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There are, however, very strong medical, scientific, and economic arguments for conducting clinical trials in the poor world. The drugs tested might be intended for the population testing them; the trials might benefit from genetic diversity; or the trials, usually the most expensive part of the drug development process, might be cheaper. Given that clinical trials will be conducted in the poor world, what would be a better system?

The ethical requirements for human research were established by international agreements such as the 1964 Helsinki declaration. They include various commonsense rules: for instance, physicians ought to consider the health and well-being of subjects above other considerations; any adverse effects that occur during the course of a study should be scrupulously monitored, reported, and treated; researchers must fully communicate potential risks and benefits; and subjects must not be coerced into participating. Most importantly, the subjects of a trial should bene-fit personally from the results of the research (that is, they should not be induced to participate in a trial for solely economic reasons).

But obvious difficulties arise in interpreting these principles and applying them in impoverished settings. A common dilemma is, Just what constitutes excessive inducement? If researchers pay for their subjects’ transportation and lunch, or reimburse them for missing a day of work, is that a bribe? What if they offer direct payments?

Informed consent is particularly elusive in places where patients are not well educated and where doctors’ authority looms large. Informed-consent agreements are lengthy, bureaucratic documents. One recent improvement is to supplement documents with -visual aids and require patients to answer a brief quiz to ensure they have really comprehended the nature and terms of the transaction. It is important that patients understand they may leave the trial whenever they wish and will -neither be punished nor lose their primary health care.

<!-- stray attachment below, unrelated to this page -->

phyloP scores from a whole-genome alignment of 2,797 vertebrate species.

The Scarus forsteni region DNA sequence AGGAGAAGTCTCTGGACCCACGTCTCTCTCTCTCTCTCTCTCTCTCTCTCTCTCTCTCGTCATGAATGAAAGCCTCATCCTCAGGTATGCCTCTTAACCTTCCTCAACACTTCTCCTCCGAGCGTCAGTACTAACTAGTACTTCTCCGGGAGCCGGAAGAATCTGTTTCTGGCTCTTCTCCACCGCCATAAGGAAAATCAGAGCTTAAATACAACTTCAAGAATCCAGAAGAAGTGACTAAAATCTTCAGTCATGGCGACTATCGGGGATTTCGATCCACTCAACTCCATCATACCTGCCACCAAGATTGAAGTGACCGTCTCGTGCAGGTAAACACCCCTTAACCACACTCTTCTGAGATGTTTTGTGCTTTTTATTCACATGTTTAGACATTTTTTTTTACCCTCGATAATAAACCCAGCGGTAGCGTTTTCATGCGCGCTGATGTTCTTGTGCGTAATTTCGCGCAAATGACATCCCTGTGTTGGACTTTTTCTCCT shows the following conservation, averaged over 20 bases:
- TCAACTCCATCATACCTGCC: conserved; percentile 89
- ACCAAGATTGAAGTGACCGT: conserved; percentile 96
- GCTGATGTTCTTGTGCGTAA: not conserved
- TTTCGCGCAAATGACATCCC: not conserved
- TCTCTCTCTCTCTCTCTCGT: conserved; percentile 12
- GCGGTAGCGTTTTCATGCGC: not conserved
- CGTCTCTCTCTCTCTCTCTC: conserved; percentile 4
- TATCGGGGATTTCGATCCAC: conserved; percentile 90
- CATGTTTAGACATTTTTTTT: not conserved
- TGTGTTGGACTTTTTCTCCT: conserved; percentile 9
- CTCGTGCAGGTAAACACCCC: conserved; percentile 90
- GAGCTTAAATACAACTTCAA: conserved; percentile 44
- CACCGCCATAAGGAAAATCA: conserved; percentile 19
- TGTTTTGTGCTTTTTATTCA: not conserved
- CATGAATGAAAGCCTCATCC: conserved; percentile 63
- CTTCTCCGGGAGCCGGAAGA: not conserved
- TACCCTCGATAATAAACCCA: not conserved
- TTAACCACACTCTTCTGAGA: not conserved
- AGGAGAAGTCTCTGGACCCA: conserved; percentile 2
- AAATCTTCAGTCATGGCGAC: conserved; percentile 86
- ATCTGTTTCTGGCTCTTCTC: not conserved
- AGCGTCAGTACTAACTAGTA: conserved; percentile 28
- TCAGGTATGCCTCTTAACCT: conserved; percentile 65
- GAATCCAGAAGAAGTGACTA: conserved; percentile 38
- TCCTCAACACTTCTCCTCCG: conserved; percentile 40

Among the most vexing questions is, Who should oversee the people who oversee clinical trials? At NIH, where HIVNET 012 has cast a long shadow, there is a growing interest in supporting the work of local ethics committees. But local groups often lack the training and resources to do much. One study, which appears in the March-April issue of IRB: Ethics and Human Research, suggests that many African groups are susceptible to influence and have limited expertise.

A variety of promising initiatives, sponsored by international bodies like the World Health Organization (WHO), may help these groups to grow stronger. WHO is funding projects that teach ethics and provide infrastructure. This sounds sane: American and European private and public institutions cannot provide the oversight required for ethical clinical trials in the poor world, particularly when Ameri-can and European pharmaceutical companies are involved.

Read together, the Farber and Kahn pieces, apparently so different, disturb. While Farber’s malignant vision of clinical trials is obviously unhinged, it does remind us that clinical trials are not without risks for their subjects. Kahn dramatizes another uncomfortable fact: that economic disparity between investigators and subjects in human research creates possibilities for abuse and coercion – possibilities that we do not really know how to manage. Considered in combination, these realities may not justify pharmanoia, but they explain it.

“Out of Control”
By Celia Farber
Harper’s, March 2006

“A Nation of
Guinea Pigs”
By Jennifer Kahn
Wired, March 2006

Amanda Schaffer writes about science and medicine for Slate.

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